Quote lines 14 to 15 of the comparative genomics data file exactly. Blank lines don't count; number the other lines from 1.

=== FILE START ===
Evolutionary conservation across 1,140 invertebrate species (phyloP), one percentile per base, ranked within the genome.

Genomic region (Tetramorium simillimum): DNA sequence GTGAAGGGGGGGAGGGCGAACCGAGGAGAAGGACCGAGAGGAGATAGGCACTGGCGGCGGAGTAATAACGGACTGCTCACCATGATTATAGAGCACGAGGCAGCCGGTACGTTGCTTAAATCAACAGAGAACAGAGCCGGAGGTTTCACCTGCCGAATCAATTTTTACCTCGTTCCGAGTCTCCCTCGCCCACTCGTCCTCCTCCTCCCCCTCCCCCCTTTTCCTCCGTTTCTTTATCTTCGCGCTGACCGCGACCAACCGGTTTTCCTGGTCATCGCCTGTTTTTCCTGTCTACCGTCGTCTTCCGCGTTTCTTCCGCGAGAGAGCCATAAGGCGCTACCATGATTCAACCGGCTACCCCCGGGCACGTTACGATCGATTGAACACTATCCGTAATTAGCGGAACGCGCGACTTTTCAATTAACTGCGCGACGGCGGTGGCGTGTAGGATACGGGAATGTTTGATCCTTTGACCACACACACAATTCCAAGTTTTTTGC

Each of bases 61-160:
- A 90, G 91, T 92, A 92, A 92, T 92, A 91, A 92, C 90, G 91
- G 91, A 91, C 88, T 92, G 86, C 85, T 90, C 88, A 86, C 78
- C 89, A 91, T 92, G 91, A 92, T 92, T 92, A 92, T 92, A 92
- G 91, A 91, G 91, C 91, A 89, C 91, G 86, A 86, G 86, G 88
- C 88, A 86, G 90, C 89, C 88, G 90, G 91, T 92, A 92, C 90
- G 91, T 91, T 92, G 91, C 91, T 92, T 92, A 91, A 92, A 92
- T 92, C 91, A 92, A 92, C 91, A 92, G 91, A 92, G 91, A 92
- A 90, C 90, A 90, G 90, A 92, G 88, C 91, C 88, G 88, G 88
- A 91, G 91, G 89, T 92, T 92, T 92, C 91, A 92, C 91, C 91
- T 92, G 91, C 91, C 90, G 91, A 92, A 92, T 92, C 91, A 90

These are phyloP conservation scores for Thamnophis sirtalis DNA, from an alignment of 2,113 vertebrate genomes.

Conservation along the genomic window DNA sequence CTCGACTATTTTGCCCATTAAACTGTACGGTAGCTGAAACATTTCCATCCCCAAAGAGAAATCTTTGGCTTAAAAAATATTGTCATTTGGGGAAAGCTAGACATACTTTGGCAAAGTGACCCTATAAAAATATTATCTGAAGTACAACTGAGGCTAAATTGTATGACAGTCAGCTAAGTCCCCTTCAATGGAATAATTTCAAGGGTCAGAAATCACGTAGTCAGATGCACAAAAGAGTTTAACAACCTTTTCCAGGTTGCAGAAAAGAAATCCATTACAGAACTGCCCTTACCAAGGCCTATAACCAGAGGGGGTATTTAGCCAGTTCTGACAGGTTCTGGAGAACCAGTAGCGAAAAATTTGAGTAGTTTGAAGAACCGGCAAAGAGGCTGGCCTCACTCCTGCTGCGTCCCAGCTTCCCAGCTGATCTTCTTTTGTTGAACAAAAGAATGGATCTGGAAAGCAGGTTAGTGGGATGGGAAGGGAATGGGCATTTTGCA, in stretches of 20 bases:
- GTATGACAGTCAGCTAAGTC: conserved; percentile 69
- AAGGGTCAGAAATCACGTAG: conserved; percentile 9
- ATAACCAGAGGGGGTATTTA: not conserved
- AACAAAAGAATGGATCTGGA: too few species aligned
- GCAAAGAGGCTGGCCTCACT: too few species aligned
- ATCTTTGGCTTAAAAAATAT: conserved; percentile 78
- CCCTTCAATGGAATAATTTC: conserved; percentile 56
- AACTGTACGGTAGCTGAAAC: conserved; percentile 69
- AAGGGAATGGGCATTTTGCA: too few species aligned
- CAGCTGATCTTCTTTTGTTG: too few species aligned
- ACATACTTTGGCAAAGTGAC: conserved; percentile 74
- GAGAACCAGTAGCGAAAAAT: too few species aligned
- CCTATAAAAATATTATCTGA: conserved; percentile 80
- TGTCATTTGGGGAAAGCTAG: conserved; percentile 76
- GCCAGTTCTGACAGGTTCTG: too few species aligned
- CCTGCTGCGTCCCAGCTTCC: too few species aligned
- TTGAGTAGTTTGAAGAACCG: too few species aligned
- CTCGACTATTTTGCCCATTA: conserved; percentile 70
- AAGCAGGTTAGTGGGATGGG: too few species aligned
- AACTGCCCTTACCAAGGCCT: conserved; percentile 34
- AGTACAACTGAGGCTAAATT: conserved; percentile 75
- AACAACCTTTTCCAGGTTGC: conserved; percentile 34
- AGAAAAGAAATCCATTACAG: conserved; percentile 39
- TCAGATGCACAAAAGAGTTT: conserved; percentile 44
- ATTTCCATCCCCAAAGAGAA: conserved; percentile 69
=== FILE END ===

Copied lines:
These are phyloP conservation scores for Thamnophis sirtalis DNA, from an alignment of 2,113 vertebrate genomes.

Conservation along the genomic window DNA sequence CTCGACTATTTTGCCCATTAAACTGTACGGTAGCTGAAACATTTCCATCCCCAAAGAGAAATCTTTGGCTTAAAAAATATTGTCATTTGGGGAAAGCTAGACATACTTTGGCAAAGTGACCCTATAAAAATATTATCTGAAGTACAACTGAGGCTAAATTGTATGACAGTCAGCTAAGTCCCCTTCAATGGAATAATTTCAAGGGTCAGAAATCACGTAGTCAGATGCACAAAAGAGTTTAACAACCTTTTCCAGGTTGCAGAAAAGAAATCCATTACAGAACTGCCCTTACCAAGGCCTATAACCAGAGGGGGTATTTAGCCAGTTCTGACAGGTTCTGGAGAACCAGTAGCGAAAAATTTGAGTAGTTTGAAGAACCGGCAAAGAGGCTGGCCTCACTCCTGCTGCGTCCCAGCTTCCCAGCTGATCTTCTTTTGTTGAACAAAAGAATGGATCTGGAAAGCAGGTTAGTGGGATGGGAAGGGAATGGGCATTTTGCA, in stretches of 20 bases: